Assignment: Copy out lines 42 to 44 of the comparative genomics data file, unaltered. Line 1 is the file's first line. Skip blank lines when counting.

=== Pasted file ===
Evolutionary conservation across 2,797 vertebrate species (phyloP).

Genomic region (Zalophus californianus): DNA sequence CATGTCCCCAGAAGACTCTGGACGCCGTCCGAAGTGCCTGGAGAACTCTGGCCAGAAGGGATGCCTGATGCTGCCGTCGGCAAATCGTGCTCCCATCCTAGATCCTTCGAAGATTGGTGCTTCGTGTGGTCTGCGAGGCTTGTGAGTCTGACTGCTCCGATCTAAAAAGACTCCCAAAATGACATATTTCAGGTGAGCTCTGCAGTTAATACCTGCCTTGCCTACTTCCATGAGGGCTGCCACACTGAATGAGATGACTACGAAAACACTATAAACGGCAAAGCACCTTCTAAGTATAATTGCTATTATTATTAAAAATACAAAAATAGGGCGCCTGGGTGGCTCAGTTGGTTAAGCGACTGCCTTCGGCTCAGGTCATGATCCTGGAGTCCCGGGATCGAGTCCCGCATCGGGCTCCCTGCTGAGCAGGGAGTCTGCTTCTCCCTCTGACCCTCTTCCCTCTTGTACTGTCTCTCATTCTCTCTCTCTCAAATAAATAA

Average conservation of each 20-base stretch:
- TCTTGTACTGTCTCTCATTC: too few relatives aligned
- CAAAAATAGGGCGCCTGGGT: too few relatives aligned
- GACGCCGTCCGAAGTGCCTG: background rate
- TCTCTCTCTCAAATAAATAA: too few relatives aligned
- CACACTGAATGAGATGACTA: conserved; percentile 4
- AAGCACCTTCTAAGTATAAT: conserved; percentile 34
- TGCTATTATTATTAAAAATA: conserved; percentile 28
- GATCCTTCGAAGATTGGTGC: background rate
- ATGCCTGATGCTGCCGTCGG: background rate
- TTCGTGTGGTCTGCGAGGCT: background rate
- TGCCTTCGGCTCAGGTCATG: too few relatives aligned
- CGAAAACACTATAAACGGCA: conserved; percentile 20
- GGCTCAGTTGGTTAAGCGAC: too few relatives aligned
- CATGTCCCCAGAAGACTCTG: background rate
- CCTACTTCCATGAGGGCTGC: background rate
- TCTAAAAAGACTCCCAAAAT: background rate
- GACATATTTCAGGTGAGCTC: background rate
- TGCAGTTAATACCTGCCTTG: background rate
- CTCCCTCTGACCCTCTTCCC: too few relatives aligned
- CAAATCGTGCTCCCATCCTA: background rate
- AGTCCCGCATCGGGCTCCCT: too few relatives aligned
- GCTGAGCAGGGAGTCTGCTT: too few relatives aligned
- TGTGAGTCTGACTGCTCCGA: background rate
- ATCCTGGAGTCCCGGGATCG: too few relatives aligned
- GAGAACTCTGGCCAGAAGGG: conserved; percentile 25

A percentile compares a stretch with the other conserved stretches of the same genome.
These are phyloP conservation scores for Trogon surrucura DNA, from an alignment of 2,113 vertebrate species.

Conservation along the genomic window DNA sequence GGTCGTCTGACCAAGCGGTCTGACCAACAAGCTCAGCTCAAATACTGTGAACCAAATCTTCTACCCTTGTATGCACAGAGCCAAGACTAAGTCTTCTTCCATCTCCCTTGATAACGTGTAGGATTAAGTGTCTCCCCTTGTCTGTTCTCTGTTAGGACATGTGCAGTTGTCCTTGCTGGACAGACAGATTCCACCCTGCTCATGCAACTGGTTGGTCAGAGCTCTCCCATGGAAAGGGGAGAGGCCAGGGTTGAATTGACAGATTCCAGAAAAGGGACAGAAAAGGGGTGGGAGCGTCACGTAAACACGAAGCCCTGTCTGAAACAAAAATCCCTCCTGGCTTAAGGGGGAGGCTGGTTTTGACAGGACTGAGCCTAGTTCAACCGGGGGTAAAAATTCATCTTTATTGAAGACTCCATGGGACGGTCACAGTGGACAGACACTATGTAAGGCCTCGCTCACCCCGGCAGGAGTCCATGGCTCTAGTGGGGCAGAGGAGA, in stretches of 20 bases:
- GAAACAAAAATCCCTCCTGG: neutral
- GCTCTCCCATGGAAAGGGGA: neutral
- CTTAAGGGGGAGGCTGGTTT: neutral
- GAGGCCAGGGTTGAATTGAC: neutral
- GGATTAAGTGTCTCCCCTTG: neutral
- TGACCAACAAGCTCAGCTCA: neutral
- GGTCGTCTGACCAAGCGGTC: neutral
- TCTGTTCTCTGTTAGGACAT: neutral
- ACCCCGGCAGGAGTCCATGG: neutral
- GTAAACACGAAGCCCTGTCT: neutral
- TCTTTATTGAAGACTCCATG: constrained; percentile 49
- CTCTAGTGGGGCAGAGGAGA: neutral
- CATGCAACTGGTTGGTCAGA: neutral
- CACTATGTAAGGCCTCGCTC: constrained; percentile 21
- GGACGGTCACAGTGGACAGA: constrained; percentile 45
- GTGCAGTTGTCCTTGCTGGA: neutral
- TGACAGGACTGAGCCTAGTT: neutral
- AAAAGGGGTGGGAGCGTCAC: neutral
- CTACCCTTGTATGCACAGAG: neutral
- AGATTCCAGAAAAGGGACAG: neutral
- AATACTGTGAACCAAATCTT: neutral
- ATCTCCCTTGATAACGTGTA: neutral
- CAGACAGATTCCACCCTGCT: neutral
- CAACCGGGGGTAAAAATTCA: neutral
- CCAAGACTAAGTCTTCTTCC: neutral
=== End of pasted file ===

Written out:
- TCTTTATTGAAGACTCCATG: constrained; percentile 49
- CTCTAGTGGGGCAGAGGAGA: neutral
- CATGCAACTGGTTGGTCAGA: neutral